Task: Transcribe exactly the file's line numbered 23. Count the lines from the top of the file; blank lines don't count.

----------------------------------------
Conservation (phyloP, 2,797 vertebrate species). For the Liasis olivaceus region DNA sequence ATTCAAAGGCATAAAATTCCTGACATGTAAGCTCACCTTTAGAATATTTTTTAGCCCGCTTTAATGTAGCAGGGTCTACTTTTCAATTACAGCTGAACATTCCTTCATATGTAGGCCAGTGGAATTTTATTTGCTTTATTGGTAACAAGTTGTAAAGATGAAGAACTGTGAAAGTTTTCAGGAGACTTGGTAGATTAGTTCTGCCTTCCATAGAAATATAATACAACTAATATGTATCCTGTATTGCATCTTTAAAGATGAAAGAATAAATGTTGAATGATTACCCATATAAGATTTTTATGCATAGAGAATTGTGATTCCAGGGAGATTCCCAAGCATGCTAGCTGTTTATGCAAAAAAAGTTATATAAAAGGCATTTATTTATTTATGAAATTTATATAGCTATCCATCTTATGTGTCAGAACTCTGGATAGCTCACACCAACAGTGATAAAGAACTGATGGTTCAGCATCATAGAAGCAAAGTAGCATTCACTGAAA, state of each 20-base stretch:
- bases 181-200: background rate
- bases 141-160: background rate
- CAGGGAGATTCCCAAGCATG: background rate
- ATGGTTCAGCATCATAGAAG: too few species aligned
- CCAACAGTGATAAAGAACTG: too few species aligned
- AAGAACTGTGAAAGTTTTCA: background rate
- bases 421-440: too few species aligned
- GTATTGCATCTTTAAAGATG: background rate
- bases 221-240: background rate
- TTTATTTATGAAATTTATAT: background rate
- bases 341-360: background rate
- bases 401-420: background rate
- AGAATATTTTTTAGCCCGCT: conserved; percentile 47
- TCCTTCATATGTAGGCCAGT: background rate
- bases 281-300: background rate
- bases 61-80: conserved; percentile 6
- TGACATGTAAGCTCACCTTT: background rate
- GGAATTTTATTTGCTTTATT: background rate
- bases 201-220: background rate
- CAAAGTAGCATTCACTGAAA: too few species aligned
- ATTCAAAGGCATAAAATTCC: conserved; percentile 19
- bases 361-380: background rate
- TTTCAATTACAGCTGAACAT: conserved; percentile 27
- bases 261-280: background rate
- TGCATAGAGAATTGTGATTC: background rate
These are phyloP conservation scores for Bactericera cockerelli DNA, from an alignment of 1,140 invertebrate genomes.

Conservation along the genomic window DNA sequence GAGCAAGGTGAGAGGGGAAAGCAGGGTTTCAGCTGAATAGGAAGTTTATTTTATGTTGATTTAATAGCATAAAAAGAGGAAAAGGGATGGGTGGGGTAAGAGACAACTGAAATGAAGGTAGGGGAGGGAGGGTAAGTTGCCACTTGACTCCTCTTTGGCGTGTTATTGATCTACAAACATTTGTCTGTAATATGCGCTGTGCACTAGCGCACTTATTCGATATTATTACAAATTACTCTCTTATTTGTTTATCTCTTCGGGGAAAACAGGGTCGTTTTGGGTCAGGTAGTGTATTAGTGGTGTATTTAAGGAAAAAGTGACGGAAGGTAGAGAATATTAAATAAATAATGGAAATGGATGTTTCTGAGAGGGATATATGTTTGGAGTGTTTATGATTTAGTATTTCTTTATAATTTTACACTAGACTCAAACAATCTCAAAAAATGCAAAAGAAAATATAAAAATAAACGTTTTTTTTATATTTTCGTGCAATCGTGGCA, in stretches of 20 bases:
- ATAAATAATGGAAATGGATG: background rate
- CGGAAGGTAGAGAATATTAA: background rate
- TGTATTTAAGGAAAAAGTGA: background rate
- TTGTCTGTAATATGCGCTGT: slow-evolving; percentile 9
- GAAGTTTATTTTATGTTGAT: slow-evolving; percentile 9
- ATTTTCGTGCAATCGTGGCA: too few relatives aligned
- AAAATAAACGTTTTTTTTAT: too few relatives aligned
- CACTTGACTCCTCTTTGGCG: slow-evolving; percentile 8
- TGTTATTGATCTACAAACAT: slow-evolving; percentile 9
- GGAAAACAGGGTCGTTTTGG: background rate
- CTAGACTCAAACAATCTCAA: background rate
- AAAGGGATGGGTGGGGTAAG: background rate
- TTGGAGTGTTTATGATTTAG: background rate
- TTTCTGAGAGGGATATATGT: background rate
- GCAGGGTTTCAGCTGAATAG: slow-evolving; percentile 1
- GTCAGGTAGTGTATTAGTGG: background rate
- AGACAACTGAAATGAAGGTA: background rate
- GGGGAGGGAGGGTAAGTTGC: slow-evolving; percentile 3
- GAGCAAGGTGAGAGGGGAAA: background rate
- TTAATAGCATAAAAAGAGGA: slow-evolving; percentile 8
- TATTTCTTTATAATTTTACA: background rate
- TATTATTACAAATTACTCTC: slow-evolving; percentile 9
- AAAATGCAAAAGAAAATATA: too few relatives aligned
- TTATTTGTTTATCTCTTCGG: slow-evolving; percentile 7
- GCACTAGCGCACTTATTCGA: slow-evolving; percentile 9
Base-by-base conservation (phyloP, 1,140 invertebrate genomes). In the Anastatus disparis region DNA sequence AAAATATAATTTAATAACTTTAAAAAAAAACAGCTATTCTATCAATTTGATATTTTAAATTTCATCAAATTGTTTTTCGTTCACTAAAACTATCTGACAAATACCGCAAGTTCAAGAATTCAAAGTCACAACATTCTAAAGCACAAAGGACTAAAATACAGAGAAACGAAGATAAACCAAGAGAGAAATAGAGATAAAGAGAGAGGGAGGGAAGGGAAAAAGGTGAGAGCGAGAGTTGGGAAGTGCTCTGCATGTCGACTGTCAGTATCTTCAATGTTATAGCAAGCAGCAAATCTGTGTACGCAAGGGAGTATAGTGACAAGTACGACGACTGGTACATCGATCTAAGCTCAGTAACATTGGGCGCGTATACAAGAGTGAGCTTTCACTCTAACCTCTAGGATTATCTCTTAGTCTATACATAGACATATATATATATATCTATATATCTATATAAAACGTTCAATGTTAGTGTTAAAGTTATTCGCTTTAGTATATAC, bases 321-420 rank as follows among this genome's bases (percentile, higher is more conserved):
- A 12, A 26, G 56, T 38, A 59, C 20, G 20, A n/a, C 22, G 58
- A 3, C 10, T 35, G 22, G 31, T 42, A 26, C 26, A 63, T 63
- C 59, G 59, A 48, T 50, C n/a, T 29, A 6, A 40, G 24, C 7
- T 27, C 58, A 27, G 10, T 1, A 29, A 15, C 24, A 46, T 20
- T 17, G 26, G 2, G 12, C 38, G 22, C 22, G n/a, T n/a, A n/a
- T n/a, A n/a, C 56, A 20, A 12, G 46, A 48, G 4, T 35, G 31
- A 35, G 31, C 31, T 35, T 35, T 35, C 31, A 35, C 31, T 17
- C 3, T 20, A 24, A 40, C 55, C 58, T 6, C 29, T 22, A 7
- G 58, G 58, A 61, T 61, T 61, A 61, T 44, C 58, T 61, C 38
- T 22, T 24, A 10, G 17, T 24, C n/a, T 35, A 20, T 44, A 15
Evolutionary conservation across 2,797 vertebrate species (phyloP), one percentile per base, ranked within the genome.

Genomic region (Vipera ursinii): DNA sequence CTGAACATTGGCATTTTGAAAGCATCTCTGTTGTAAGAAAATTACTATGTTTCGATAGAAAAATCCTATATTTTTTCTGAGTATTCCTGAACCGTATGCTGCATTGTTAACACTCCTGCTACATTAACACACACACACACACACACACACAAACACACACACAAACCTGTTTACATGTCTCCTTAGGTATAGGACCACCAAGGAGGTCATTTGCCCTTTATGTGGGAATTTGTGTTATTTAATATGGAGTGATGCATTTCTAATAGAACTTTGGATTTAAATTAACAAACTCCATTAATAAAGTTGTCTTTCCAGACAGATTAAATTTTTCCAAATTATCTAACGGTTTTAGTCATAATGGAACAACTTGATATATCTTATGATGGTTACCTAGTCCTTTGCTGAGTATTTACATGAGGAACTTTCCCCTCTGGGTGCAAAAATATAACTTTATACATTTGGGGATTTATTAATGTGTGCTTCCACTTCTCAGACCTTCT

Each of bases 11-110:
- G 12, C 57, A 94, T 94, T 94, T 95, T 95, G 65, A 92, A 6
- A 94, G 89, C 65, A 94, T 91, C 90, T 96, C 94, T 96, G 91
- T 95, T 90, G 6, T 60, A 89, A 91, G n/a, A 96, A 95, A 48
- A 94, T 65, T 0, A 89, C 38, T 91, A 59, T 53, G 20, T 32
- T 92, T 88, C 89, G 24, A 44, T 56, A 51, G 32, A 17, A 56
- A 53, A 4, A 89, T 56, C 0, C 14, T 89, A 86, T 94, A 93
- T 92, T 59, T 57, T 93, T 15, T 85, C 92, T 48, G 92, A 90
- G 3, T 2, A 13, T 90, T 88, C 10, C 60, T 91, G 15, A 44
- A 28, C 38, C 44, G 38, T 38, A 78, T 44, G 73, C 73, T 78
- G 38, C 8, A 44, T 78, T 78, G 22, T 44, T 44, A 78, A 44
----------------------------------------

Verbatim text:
- bases 361-380: background rate